Feminist readings have emphasised the more insidiously psychological role of the eroticised nude Venus. From various Classical models has derived an authority for the establishment of canonical female naked beauty, which transcends specific cultural or historical attitudes in being continually reinforced and renewed in succeeding periods. In considering the repeated occurrence of the type of Venus deriving from Praxiteles 'Knidian Aphrodite', known as the 'Pudica' (which is not so much fragmented, as semi-concealing her pudenda), Nanette Salomon points to its continual reinforcement of quintessential elements of heterosexual desire [2]. In an essay published in 2000: 'Introducing Venus' by Caroline Arscott and Katie Scott [3], 'Venus came to stand for an eroticised beauty that was bound up with violence. Â…Venus is invoked as a powerful entity, is associated with an unbridled erotic force that places her beauty in a different category from the everyday objects of desireÂ…Â…'

Indeed the tensions between power and subjection, erotic force and modesty, are a continual feature of images of Venus and have both a very long ancestry and serve as a repertoire of attributes which can be re-appropriated for different purposes. We can never know for certain what lies at the origin of the 'unbridled erotic force' of the figure of the 'Venus of Willendorf', in the Natural history Museum in Vienna, Austria, dating from 30,000BC. But it is accepted as being inescapably self-evident. Here it serves in a modern context as a cover illustration for Amaury de Riencourt's 'Woman and Power in History' [4]. This is a figure which was clearly made to sit comfortably in the palm of the hand, and, depending on the gender of the holder, operating there as a kind of talisman. John Onians has written about such figures in an Art History article, 'The Origins of Art' [5], as being portable reminders of what is not there, sort of mnemonic comfort objects, bringing with them a kind of power of evocation (as well as a call to order). The Willendorf Venus has her hands clamped firmly to her side, but there is also a very early tradition of Venus figures without arms, in these cases intentionally essentialising the erotic parts of the body. The 'damaged', or perhaps one should say essentialised Venus is by no means a modernist phenomenon. (Click here to see the Venus of Dolni Vestonice, an example of an essentialised venus figure from Eastern Europe, dated to 25,000 BCE.)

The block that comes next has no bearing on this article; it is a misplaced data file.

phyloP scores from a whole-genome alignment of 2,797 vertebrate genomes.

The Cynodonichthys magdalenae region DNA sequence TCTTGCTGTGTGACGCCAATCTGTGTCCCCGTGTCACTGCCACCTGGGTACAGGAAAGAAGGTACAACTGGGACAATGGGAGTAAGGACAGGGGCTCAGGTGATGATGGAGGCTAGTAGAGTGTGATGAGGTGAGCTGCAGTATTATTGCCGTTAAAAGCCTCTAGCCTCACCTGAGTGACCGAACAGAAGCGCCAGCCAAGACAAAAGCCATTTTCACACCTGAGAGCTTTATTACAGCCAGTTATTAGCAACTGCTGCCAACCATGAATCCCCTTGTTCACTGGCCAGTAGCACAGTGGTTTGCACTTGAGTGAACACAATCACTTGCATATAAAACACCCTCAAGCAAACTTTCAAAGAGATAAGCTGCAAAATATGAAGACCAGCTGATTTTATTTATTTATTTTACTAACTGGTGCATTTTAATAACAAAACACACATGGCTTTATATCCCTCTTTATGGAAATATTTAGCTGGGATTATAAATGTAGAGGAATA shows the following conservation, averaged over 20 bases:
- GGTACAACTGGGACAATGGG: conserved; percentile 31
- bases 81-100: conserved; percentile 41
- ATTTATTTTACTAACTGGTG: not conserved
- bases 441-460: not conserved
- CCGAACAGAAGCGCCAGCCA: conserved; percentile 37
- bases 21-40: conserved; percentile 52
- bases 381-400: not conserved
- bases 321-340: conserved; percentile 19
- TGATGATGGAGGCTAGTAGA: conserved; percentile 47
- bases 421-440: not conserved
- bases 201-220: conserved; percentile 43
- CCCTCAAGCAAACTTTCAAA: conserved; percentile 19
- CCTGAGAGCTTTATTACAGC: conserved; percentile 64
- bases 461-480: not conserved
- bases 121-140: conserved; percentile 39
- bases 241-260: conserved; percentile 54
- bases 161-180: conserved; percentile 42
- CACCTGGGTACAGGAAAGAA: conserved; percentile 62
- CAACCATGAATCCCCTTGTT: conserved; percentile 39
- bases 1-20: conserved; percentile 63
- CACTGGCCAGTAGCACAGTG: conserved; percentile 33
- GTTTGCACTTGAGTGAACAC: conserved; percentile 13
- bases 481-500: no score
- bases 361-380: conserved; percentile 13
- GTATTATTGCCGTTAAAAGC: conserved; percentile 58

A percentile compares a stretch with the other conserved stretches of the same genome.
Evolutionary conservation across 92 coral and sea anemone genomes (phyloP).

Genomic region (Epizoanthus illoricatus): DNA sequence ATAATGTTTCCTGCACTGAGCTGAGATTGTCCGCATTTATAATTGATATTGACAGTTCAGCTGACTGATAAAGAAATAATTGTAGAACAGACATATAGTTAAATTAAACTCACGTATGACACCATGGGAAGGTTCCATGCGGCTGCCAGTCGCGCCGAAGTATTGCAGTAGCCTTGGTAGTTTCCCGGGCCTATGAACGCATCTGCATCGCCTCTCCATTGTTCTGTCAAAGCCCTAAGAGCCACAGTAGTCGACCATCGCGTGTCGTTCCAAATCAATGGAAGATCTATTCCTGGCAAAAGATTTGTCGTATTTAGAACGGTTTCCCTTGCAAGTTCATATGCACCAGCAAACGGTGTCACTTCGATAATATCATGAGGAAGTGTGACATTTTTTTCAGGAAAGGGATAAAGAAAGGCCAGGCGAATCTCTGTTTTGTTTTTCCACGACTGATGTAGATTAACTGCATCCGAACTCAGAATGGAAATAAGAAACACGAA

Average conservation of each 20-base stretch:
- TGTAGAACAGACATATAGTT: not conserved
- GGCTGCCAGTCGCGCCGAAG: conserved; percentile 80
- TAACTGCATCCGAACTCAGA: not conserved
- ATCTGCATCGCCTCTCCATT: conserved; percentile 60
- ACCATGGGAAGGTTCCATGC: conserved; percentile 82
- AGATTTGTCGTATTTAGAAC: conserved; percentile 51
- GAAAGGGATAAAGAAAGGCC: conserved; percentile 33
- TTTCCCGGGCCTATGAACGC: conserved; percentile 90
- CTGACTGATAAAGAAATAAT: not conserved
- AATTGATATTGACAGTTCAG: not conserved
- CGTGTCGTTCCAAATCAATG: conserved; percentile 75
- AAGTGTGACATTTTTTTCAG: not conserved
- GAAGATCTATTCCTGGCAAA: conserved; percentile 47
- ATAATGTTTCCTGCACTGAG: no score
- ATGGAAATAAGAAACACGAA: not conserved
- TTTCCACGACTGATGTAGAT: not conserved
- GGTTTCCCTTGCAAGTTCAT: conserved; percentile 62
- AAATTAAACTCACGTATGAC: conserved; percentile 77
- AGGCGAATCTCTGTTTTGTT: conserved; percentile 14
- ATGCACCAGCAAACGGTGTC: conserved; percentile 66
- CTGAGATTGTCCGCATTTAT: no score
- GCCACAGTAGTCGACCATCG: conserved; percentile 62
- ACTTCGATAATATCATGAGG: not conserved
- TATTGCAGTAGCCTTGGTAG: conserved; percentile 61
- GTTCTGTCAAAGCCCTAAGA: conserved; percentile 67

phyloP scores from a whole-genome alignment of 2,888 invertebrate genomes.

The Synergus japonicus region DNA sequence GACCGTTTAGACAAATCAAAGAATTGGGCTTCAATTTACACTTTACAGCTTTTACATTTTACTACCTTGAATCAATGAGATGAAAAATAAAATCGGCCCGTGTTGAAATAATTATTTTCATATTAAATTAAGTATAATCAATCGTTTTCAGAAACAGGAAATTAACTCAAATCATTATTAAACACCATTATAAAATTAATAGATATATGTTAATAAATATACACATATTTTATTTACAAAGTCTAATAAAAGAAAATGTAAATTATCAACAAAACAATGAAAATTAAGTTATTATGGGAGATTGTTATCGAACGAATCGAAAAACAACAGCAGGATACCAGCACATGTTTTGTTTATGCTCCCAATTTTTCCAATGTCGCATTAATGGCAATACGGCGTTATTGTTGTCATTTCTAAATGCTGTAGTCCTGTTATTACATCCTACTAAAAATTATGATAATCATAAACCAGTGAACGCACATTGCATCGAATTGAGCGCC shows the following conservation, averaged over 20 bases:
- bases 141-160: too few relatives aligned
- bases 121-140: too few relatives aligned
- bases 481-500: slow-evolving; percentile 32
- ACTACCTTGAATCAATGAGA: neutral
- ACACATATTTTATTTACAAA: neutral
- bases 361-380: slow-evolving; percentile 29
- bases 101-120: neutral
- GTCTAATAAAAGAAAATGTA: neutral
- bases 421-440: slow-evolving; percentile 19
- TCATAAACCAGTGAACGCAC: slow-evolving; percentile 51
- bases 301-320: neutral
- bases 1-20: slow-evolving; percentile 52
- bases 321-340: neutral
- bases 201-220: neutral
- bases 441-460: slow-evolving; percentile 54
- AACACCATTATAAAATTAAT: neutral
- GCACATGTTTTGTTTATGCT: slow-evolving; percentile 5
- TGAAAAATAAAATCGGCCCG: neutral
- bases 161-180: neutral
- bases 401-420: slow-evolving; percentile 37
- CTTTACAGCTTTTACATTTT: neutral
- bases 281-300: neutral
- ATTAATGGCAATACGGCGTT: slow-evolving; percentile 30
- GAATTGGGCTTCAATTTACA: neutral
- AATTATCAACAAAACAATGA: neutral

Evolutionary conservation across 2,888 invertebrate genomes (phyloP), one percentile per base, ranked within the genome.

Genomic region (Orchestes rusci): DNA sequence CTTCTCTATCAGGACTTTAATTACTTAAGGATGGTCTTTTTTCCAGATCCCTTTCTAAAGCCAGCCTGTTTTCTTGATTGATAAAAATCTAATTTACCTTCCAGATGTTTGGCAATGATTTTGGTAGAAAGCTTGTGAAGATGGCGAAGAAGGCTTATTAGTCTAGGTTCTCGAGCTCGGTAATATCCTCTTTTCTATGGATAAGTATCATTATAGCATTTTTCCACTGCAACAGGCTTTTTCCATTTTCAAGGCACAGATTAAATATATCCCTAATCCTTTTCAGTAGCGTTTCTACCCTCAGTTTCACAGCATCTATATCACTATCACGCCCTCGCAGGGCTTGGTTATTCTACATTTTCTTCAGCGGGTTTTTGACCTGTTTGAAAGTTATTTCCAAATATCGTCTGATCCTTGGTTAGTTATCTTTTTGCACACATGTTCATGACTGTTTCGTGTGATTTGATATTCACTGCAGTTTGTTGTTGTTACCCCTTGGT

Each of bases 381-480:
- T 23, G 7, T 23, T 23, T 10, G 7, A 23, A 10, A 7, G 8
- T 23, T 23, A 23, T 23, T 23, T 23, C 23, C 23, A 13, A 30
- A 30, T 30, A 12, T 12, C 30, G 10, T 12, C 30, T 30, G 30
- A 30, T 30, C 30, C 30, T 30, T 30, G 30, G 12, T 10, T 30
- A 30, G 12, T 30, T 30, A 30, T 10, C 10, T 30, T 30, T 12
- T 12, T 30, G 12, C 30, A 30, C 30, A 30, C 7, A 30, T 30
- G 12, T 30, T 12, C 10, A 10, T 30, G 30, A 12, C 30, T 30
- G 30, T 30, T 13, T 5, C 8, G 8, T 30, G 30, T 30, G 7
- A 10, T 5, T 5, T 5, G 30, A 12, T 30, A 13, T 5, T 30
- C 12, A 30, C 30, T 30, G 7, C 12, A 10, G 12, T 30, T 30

I suggest that this long tradition in European art establishes the aesthetic foundations for reading the Khmer torso as a quasi Venus, but there a further aspect to be dealt with, or a further potential question, which maybe especially topical now. While the idea of aestheticised violence may be inherent in certain readings of the Venus, why does this not apply literally to the way we perceive this figure? Especially in the light of increasing publicity given to sado-masochism and body distortions in art, and in the media to violence against women, why do we not understand this figure as one to which violence has been done? Why does it not signify physical abuse?

There is a very fine line - which artists have understood very well - between an eroticised truncated body and a fetishised one. Consider, for example, the fetishised, almost violent images of Hans Bellmer, such as 'Doll' 1936; or latterly, especially the work of Jake and Dinos Chapman. Why, does this truncated body not raise these spectres?

Somehow it doesn't because, perhaps, because her lifelike-ness remains an obvious fiction. She remains a thing, and a historical stone-bound solid material thing, not a person. The tranquillity and stillness resonant from her earlier existence as a religious image, is one of the reasons why we do not empathise with negative aspects of her condition, but reconcile the damage and rehabilitate the object as a representation of selective detail, not a destroyed entity. But also, because of her shapely feminine curves, the Khmer torso has inserted herself into another tradition and has become a Venus: a canonical torso-Venus with the accumulation of universalised connotations discussed above, according to which we are attuned to see the positive rather than the negative.

So, I contend that our response, as habitués of Western museum culture, to the damaged body of the Khmer torso is informed (maybe not consciously) by the Venus tradition, by modernist readings of the fragmented body, erotic because of what has been removed, rather than because of what we seek to replace, and perhaps (ideally) also by the complexities of her role as victim and siren which have been highlighted in feminist interpretations.

The attraction and power of the Khmer torso comes, I think, from a whole complex of historical and cultural messages and our simultaneous understanding of them. And like all great objects, it still moves us by its simplicity and directness.

* [1] Peter Fuller, 'The Venus and 'Internal Objects', Art and Psychoanalysis, (London, Writers and Readers Publishing Cooperative 1980), 71-129.
* [2] Nanette Salomon, 'The Venus Pudica: uncovering art history's 'hidden agendas' and pernicious pedigrees', Generations and Geographies in the Visual Arts, ed. Griselda Pollock, (London and New York, Routledge 1996), 69-87.
* [3] Caroline Arscott and Katie Scott, 'Introducing Venus' in Manifestations of Venus, Art and Sexuality, ed. Caroline Arscott and Katie Scott (Manchester University Press 2000), 1-23.
* [4] Amaury de Riencourt, Woman and Power in History, (Honeyglen Publishing, 1983)
* [5] Desmond Collins and John Onians, 'The Origins of Art', Art History, Volume 1, No. 1 March 1978, 1-25. Onians points to the emphasis in the Willendorf figure of belly, buttocks, thighs breasts and shoulders, relative to other parts of the body which are withered or ignored. These are parts which have important tactile interest during early phases of love-making.

Veronica Sekules | May 2003